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20 years with EGI: an interview with Isabel Campos Plasencia

We spoke with Isabel Campos Plasencia, a researcher at the CSIC’s Instituto de Física de Cantabria (IFCA), a member of the EGI Executive Board, and a longstanding and renowned member of the EGI Federation, to recall her experiences and memories on these 20 years of EGI. In particular, we asked Isabel about the contribution of CSIC to the development of the EGI Federated Cloud, of which CSIS is one of the major providers.
What challenges have you faced when implementing a federated cloud infrastructure?

There are several. One challenge is the motivation to federate Clouds. What kind of applications or user usage scenarios will actually benefit from a cloud federation versus using a cloud infrastructure which is located in a single place? Working in a federated mode implies many technical challenges because the technology of Cloud Federation is something we have been developing over the last few years; it is developing as we speak, and then it is complex to keep it operational in a production manner because it is often very experimental.

What is the benefit for you, speaking on behalf of CSIC, of being a provider of the EGI Federated Cloud?

Support the communities that need distributed resources. EGI is an infrastructure based on pan-European collaboration between researchers at the level of ESFRIs and communities that, in general, are distributed, and these are the communities you usually meet in the framework of EGI and not, for example, in the framework of HPC or, in general, single-site infrastructures.

What strategies do you employ to ensure users’ data is secure and well-protected within a federated cloud environment?

We are very careful because, as I said before, the middleware we sometimes employ is very experimental. Therefore, we apply the security technologies that we know from the area of grids and distributed computing, and a lot has stayed the same in that respect. However, the tools need to evolve to allow more transparent ways of sharing data using clouds. We had pretty well understood this with our experience in grid environments; nonetheless, the middleware is more complex in cloud environments and keeping the pace is crucial.

How has EGI evolved over the years, from your point of view, and what are the changes you have seen in the organisation’s approach to its work?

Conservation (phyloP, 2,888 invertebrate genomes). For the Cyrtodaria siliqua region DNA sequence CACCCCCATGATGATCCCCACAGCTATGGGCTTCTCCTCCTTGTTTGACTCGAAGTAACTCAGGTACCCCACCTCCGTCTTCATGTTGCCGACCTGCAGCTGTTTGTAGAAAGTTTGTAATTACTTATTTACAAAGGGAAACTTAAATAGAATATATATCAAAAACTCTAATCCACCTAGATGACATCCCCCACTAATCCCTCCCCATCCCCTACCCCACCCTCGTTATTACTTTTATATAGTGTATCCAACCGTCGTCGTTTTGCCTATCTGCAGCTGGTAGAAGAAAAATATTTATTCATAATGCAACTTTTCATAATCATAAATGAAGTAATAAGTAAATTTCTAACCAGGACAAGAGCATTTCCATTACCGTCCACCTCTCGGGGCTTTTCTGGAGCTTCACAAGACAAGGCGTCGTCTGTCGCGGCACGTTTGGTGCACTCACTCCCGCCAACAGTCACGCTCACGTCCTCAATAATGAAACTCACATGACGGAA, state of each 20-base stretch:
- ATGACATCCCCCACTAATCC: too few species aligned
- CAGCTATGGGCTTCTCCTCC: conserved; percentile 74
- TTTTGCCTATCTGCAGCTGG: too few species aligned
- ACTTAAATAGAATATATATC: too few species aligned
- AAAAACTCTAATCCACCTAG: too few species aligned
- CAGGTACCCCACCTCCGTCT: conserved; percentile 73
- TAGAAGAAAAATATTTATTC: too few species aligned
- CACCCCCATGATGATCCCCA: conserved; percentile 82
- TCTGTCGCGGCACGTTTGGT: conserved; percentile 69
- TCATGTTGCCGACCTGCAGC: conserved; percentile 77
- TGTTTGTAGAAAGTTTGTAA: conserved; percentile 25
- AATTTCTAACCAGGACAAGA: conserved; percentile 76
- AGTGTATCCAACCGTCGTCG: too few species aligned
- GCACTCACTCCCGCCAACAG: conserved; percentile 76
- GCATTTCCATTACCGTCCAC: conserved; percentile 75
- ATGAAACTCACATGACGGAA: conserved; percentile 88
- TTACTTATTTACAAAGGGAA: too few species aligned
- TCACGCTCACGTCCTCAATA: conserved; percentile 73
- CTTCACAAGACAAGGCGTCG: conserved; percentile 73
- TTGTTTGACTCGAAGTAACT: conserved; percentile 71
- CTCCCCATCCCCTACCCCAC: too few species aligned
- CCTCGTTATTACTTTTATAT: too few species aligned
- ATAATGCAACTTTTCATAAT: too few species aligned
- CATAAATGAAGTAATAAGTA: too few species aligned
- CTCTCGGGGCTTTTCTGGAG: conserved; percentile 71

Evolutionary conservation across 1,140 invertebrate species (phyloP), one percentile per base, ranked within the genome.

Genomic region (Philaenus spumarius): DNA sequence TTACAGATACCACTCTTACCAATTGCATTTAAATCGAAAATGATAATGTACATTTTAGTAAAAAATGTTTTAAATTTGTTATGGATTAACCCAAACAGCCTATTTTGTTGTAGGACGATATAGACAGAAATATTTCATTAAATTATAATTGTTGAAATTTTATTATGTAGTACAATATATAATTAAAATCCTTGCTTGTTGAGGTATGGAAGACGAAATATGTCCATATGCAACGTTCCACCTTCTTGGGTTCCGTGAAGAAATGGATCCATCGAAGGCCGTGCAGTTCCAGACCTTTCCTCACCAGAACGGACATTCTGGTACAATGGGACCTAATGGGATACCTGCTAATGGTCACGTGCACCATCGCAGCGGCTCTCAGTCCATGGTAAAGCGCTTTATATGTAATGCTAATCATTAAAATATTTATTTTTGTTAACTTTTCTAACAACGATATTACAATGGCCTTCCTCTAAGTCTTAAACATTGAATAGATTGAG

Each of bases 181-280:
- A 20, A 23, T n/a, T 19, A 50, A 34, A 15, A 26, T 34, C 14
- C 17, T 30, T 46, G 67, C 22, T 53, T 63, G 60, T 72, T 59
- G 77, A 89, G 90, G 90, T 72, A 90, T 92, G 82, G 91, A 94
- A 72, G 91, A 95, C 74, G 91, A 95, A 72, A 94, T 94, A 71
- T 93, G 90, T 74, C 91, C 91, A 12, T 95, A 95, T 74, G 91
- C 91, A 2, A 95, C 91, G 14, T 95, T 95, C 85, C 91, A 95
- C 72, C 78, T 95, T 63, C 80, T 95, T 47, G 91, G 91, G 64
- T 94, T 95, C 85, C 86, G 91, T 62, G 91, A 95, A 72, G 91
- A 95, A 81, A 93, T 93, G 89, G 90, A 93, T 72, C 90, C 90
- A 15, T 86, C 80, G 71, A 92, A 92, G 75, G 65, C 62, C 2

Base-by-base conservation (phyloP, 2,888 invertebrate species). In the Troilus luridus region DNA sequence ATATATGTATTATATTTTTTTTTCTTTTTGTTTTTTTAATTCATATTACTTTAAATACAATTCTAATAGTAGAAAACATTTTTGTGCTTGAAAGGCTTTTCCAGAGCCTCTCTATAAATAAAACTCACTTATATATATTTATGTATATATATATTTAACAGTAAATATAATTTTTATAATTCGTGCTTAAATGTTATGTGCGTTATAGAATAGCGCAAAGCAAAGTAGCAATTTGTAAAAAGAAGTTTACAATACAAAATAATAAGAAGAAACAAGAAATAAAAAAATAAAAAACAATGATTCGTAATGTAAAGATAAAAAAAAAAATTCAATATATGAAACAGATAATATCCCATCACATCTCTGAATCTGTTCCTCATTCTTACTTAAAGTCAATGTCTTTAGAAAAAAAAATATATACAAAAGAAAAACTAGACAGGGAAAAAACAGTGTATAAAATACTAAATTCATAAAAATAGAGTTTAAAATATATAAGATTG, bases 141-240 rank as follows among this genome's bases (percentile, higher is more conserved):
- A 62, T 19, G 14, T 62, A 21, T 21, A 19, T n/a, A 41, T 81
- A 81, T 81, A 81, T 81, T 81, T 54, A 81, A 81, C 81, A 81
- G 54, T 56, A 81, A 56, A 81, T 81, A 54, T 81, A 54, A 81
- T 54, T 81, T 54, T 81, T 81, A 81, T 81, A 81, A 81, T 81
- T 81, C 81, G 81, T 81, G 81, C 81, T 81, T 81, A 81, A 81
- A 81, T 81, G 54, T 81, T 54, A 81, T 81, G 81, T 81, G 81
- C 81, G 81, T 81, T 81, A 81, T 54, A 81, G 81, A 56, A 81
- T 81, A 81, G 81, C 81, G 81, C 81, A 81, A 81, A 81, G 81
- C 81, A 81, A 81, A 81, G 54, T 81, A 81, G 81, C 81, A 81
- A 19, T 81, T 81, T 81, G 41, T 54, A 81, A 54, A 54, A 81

EGI’s mission is the same. EGI is a facilitator of collaboration in Europe for the benefit of the members of the EGI federation and the EGI foundation. If I compare it with how things were years ago, the orientation was more towards a community-based approach. We had infrastructures belonging to the user communities with the EGI middleware acting as glue. Now I see that the focus is more multidisciplinary and shifting towards policy work and areas related to big data analytics, data spaces, that we were not doing before. Compared to the beginning of EGI, where we had the classic communities onboard (such as high-energy physics, bioinformatics, and computational chemistry), we are now working with more user communities but less integrated with the infrastructure, so this is the challenge we have ahead.

The next one is a bit more informal: can you tell us about a particularly important or memorable moment you experienced through the collaboration or even a funny moment you have experienced while working with EGI colleagues?

We very certainly had very good times during the conferences. Unfortunately, though, we have not recovered that spirit after COVID to me; we have not managed to get back to that point. It was memorable when we volunteered to take care of the software validation and verification for WLCG, and everybody looked at us like, “Do you know what you are saying?” it turns out this is now our main research line. Overall, I have good memories of the work we did for the foundation of EGI; the spirit was a bit different, though, because we certainly had a different level of political support back then. Now, things are more complex to navigate.